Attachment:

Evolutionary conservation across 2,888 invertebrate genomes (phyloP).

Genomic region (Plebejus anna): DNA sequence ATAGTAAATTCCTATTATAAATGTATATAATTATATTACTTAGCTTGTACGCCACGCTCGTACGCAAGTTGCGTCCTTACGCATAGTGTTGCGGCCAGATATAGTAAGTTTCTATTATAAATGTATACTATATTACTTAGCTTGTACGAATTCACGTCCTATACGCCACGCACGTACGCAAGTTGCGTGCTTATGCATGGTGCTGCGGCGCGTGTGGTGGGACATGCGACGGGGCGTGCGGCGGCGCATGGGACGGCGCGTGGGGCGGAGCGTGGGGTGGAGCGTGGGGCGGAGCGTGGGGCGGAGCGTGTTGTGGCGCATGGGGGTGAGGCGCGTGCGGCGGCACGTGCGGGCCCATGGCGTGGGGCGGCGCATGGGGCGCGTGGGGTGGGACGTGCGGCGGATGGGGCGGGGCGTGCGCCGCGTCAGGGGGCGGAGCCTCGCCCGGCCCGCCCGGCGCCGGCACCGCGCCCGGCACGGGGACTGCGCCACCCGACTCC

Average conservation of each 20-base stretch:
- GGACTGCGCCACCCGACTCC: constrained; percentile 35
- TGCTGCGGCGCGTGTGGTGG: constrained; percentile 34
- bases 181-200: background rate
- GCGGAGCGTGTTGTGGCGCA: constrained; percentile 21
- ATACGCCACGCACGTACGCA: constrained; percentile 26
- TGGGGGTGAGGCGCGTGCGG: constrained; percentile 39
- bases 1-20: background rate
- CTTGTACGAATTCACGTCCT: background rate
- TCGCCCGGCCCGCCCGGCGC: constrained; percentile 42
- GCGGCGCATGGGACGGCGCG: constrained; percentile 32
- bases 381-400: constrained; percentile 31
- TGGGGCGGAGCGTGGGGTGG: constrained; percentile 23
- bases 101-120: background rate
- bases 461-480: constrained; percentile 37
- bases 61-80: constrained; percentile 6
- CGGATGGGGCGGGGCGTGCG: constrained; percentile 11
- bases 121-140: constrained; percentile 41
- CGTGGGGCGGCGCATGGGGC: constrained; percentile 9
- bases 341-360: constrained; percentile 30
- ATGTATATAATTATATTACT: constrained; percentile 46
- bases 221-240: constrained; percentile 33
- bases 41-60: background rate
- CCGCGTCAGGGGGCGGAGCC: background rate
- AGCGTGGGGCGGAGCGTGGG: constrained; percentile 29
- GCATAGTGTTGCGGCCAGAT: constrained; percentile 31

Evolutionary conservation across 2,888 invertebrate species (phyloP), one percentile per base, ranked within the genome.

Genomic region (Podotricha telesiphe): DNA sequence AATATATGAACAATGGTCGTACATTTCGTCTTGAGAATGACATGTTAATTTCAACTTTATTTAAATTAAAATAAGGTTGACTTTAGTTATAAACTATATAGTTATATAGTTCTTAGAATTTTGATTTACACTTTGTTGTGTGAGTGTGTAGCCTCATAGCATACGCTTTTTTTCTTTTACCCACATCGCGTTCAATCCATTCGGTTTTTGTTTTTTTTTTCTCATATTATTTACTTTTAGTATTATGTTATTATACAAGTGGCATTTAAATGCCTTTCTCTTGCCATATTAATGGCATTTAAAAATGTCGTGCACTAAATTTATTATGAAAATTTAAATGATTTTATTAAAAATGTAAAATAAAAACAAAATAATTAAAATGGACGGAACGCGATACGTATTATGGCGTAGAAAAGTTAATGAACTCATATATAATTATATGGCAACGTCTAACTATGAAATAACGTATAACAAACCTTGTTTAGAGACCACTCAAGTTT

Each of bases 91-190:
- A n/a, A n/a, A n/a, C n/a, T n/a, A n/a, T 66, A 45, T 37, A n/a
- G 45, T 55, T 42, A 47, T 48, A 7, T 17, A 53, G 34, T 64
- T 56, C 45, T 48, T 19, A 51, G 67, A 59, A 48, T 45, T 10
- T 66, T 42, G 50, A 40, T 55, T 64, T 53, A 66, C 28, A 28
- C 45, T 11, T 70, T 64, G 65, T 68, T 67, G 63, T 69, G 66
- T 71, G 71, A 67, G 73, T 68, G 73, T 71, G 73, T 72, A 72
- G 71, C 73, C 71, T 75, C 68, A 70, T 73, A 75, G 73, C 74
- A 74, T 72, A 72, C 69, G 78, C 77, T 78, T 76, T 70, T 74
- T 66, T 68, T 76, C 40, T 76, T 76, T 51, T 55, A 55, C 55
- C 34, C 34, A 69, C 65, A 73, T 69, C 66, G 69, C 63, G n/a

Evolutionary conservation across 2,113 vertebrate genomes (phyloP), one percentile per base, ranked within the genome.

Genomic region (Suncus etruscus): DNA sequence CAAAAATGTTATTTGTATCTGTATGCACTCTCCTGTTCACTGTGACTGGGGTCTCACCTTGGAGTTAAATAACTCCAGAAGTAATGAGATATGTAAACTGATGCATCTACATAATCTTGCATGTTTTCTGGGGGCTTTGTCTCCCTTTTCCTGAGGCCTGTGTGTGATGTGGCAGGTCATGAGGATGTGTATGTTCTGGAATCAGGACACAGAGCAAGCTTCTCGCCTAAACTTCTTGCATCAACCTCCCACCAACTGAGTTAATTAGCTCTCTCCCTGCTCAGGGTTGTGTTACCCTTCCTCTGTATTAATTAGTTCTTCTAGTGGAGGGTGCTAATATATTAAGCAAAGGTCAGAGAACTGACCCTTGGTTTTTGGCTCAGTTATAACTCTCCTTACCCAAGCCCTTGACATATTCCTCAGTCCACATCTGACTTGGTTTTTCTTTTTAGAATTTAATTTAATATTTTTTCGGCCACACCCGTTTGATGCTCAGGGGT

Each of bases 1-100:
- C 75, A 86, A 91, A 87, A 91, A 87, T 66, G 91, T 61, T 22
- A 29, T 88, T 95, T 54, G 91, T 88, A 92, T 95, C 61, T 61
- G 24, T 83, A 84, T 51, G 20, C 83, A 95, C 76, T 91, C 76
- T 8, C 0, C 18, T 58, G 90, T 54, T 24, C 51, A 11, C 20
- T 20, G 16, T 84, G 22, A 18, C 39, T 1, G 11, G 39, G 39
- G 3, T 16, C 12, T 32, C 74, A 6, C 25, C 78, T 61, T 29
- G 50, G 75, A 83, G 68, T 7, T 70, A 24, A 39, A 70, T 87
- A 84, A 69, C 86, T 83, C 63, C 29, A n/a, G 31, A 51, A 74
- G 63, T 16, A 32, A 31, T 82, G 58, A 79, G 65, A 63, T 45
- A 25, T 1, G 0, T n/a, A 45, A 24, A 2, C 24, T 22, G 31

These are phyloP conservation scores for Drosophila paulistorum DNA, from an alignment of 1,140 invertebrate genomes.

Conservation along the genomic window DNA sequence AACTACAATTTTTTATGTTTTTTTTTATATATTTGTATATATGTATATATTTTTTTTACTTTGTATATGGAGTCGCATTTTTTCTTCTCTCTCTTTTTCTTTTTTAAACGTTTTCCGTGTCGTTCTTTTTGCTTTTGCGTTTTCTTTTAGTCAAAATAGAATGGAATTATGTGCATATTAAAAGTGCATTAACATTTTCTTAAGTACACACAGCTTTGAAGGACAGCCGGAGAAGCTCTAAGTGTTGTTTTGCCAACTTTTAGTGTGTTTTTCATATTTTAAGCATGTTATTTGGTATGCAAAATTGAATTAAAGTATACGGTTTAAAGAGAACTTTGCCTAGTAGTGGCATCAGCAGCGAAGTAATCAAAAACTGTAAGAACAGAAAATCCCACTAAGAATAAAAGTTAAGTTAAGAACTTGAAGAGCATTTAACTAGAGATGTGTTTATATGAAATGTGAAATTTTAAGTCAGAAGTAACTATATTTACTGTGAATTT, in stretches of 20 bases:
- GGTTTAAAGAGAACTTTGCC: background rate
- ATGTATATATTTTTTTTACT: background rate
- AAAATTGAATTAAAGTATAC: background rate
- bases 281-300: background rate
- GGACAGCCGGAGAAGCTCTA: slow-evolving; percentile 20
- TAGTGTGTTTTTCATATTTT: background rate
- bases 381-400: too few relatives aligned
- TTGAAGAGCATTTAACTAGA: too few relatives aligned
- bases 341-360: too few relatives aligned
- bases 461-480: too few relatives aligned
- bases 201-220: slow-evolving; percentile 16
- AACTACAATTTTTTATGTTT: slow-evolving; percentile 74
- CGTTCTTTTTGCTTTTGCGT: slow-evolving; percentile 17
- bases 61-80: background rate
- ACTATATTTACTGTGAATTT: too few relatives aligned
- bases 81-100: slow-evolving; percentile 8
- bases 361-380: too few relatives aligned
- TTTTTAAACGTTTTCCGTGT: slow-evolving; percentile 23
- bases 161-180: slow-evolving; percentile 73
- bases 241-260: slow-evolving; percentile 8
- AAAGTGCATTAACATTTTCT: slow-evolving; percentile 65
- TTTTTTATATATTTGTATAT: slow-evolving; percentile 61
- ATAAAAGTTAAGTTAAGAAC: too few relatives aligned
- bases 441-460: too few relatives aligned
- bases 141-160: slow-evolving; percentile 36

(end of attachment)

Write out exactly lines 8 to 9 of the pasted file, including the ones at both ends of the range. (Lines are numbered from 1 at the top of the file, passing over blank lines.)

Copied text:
- ATACGCCACGCACGTACGCA: constrained; percentile 26
- TGGGGGTGAGGCGCGTGCGG: constrained; percentile 39